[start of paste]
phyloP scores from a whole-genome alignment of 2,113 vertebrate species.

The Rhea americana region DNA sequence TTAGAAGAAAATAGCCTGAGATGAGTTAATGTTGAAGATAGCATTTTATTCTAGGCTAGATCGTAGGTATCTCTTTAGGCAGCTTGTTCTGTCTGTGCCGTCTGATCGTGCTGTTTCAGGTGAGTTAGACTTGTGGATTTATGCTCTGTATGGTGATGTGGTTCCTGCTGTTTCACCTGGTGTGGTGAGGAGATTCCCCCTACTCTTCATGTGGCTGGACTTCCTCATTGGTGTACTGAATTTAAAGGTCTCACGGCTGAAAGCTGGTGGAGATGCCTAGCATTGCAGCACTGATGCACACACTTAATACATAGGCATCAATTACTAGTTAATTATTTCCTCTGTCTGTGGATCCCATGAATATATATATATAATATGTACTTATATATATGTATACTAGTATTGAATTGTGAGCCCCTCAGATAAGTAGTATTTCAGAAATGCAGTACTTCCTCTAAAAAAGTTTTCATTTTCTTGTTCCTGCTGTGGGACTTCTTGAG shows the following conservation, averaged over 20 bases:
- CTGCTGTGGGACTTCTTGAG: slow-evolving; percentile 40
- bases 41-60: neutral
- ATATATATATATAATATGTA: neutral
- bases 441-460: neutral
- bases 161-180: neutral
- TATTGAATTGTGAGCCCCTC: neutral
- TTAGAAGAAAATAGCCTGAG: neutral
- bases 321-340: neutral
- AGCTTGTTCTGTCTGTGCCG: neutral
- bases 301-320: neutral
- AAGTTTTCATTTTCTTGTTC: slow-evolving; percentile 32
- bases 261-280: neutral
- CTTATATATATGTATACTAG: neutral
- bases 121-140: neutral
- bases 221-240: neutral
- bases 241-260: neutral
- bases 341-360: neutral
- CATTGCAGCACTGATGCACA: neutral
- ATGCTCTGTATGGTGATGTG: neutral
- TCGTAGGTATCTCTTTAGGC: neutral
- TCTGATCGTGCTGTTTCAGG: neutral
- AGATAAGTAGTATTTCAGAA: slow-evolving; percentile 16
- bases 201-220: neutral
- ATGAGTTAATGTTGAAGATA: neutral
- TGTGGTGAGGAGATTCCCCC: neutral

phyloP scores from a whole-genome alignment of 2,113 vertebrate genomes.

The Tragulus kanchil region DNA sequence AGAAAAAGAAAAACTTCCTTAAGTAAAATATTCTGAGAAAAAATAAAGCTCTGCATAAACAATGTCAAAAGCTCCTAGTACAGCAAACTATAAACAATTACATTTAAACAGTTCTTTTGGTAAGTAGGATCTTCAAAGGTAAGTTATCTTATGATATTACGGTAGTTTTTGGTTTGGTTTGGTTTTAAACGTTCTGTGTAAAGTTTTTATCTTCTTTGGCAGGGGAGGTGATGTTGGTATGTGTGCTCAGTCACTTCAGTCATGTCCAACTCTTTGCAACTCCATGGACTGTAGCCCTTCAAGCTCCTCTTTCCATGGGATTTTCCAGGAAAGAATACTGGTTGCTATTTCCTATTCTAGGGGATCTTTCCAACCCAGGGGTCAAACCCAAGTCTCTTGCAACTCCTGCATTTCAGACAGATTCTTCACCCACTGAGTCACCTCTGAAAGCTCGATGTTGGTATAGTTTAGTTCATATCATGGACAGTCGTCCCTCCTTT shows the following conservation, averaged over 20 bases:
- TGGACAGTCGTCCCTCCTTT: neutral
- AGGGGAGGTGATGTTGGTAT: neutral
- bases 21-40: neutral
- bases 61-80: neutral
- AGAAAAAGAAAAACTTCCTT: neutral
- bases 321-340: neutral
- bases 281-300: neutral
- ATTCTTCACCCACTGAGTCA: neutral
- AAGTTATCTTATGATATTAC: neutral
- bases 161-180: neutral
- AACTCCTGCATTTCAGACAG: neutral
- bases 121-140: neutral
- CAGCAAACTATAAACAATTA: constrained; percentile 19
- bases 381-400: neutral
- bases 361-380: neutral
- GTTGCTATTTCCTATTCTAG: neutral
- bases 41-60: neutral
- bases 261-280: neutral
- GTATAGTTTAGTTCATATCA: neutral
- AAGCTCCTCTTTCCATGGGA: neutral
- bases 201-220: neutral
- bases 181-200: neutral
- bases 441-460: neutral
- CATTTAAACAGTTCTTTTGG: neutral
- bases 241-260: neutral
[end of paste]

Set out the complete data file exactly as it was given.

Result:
phyloP scores from a whole-genome alignment of 2,113 vertebrate species.

The Rhea americana region DNA sequence TTAGAAGAAAATAGCCTGAGATGAGTTAATGTTGAAGATAGCATTTTATTCTAGGCTAGATCGTAGGTATCTCTTTAGGCAGCTTGTTCTGTCTGTGCCGTCTGATCGTGCTGTTTCAGGTGAGTTAGACTTGTGGATTTATGCTCTGTATGGTGATGTGGTTCCTGCTGTTTCACCTGGTGTGGTGAGGAGATTCCCCCTACTCTTCATGTGGCTGGACTTCCTCATTGGTGTACTGAATTTAAAGGTCTCACGGCTGAAAGCTGGTGGAGATGCCTAGCATTGCAGCACTGATGCACACACTTAATACATAGGCATCAATTACTAGTTAATTATTTCCTCTGTCTGTGGATCCCATGAATATATATATATAATATGTACTTATATATATGTATACTAGTATTGAATTGTGAGCCCCTCAGATAAGTAGTATTTCAGAAATGCAGTACTTCCTCTAAAAAAGTTTTCATTTTCTTGTTCCTGCTGTGGGACTTCTTGAG shows the following conservation, averaged over 20 bases:
- CTGCTGTGGGACTTCTTGAG: slow-evolving; percentile 40
- bases 41-60: neutral
- ATATATATATATAATATGTA: neutral
- bases 441-460: neutral
- bases 161-180: neutral
- TATTGAATTGTGAGCCCCTC: neutral
- TTAGAAGAAAATAGCCTGAG: neutral
- bases 321-340: neutral
- AGCTTGTTCTGTCTGTGCCG: neutral
- bases 301-320: neutral
- AAGTTTTCATTTTCTTGTTC: slow-evolving; percentile 32
- bases 261-280: neutral
- CTTATATATATGTATACTAG: neutral
- bases 121-140: neutral
- bases 221-240: neutral
- bases 241-260: neutral
- bases 341-360: neutral
- CATTGCAGCACTGATGCACA: neutral
- ATGCTCTGTATGGTGATGTG: neutral
- TCGTAGGTATCTCTTTAGGC: neutral
- TCTGATCGTGCTGTTTCAGG: neutral
- AGATAAGTAGTATTTCAGAA: slow-evolving; percentile 16
- bases 201-220: neutral
- ATGAGTTAATGTTGAAGATA: neutral
- TGTGGTGAGGAGATTCCCCC: neutral

phyloP scores from a whole-genome alignment of 2,113 vertebrate genomes.

The Tragulus kanchil region DNA sequence AGAAAAAGAAAAACTTCCTTAAGTAAAATATTCTGAGAAAAAATAAAGCTCTGCATAAACAATGTCAAAAGCTCCTAGTACAGCAAACTATAAACAATTACATTTAAACAGTTCTTTTGGTAAGTAGGATCTTCAAAGGTAAGTTATCTTATGATATTACGGTAGTTTTTGGTTTGGTTTGGTTTTAAACGTTCTGTGTAAAGTTTTTATCTTCTTTGGCAGGGGAGGTGATGTTGGTATGTGTGCTCAGTCACTTCAGTCATGTCCAACTCTTTGCAACTCCATGGACTGTAGCCCTTCAAGCTCCTCTTTCCATGGGATTTTCCAGGAAAGAATACTGGTTGCTATTTCCTATTCTAGGGGATCTTTCCAACCCAGGGGTCAAACCCAAGTCTCTTGCAACTCCTGCATTTCAGACAGATTCTTCACCCACTGAGTCACCTCTGAAAGCTCGATGTTGGTATAGTTTAGTTCATATCATGGACAGTCGTCCCTCCTTT shows the following conservation, averaged over 20 bases:
- TGGACAGTCGTCCCTCCTTT: neutral
- AGGGGAGGTGATGTTGGTAT: neutral
- bases 21-40: neutral
- bases 61-80: neutral
- AGAAAAAGAAAAACTTCCTT: neutral
- bases 321-340: neutral
- bases 281-300: neutral
- ATTCTTCACCCACTGAGTCA: neutral
- AAGTTATCTTATGATATTAC: neutral
- bases 161-180: neutral
- AACTCCTGCATTTCAGACAG: neutral
- bases 121-140: neutral
- CAGCAAACTATAAACAATTA: constrained; percentile 19
- bases 381-400: neutral
- bases 361-380: neutral
- GTTGCTATTTCCTATTCTAG: neutral
- bases 41-60: neutral
- bases 261-280: neutral
- GTATAGTTTAGTTCATATCA: neutral
- AAGCTCCTCTTTCCATGGGA: neutral
- bases 201-220: neutral
- bases 181-200: neutral
- bases 441-460: neutral
- CATTTAAACAGTTCTTTTGG: neutral
- bases 241-260: neutral